UPC: 676205131209Sizing Battery Cables
Battery cable size must meet the increased output capacity of your new alternator. The easiest method for determining the best cable size for your system is to compare your new alternator’s rated amperage output and the ROUND TRIP length of the cable running from the alternator to the battery being charged, and back to the alternator via ground to the chart at right. Cable length requirements may also be calculated with the formula CM=K x I x L/E (whereas CM represents the circular mil area of the conductor, K represents the mil-foot resistance of copper, I represents current, and L represents the length, in feet, of the round-trip cable run and E represents voltage drop in volts). When using this equation, a K constant of 10.75 indicates copper's mil-foot resistance and voltage drop should be calculated at 3% (0.36V for 12V, 0.72V for 24V). 95-Series Alternators
Large case 95-Series Alternators are designed to provide outputs of 165 or 210 amps at 12 volts, or 140 amps at 24 volts. Mounting is a 4”ID J-180 saddle-style mount. Alternators in the 95-Series feature isolated ground terminals, external regulation and 12-pole stator output.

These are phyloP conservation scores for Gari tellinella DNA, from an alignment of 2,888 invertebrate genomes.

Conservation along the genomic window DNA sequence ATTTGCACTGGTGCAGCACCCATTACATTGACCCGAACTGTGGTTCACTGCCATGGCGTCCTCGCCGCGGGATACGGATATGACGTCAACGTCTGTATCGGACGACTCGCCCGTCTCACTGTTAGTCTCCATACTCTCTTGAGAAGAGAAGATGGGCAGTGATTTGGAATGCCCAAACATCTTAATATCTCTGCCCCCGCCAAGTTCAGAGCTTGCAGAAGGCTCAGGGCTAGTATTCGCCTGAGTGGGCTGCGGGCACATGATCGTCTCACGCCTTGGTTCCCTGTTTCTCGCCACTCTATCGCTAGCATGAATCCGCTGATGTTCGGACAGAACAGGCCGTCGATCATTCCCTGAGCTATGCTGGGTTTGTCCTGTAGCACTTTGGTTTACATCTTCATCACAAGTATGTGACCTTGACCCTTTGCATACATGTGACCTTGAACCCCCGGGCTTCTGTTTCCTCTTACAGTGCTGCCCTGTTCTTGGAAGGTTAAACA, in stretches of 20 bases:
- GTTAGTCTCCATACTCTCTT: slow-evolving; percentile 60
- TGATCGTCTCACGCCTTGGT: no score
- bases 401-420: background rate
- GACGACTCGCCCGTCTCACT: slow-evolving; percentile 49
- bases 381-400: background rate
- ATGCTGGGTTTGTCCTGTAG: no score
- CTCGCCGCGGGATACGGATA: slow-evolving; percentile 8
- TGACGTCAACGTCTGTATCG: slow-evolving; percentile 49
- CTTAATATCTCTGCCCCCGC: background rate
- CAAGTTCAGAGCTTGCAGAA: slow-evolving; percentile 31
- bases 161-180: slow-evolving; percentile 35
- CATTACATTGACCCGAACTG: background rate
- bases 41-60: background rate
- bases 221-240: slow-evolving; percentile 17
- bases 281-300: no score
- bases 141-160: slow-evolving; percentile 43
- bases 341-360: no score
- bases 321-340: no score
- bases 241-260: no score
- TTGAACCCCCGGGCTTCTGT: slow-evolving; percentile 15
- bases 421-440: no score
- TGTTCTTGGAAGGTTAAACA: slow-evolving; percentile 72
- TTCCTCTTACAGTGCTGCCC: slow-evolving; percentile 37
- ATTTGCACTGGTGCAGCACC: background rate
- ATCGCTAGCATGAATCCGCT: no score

1. Positive Output Terminal - Must be connected, via properly-sized cable to the battery or batteries being charged. Cable size is determined by alternator output and length of cable run. See Page 3 for wiring size chart.
2. Negative Terminal (Ground) - Must be connected to system ground via properly sized cable. Cable size is determined by alternator output and length of cable run. See Page 3 for wiring size chart.
3. Stator Output - Unrectified source of AC voltage which can be used as a signal for an electric tachometer. In 12-volt systems, stator terminal will connect to WHITE wire. In 24-volt systems, the Stator Wire will connect to the ORANGE wire in the regulator wiring harness.
4. External Field Terminal - Connects to external voltage regulator via wiring harness.
An unsupported cable may damage the positive or negative terminals, resulting in damage to alternator, regulator and wiring. Ensure that cables are adequately supported to supply strain relief.
Alternator models designated as Isolated Ground (IG) feature an independent ground terminal that’s isolated from the alternator case. Isolated Ground alternators are used in applications where the engine is not desired to be a part of the grounding system. This is commonplace in steel or aluminum hull boats, or with engines that depend on sophisticated electronic ignition systems. In other applications, isolated grounding simply ensures that the alternator is sufficiently connected to system ground. The alternator’s ground cable should be the same size as the alternator’s positive output cable.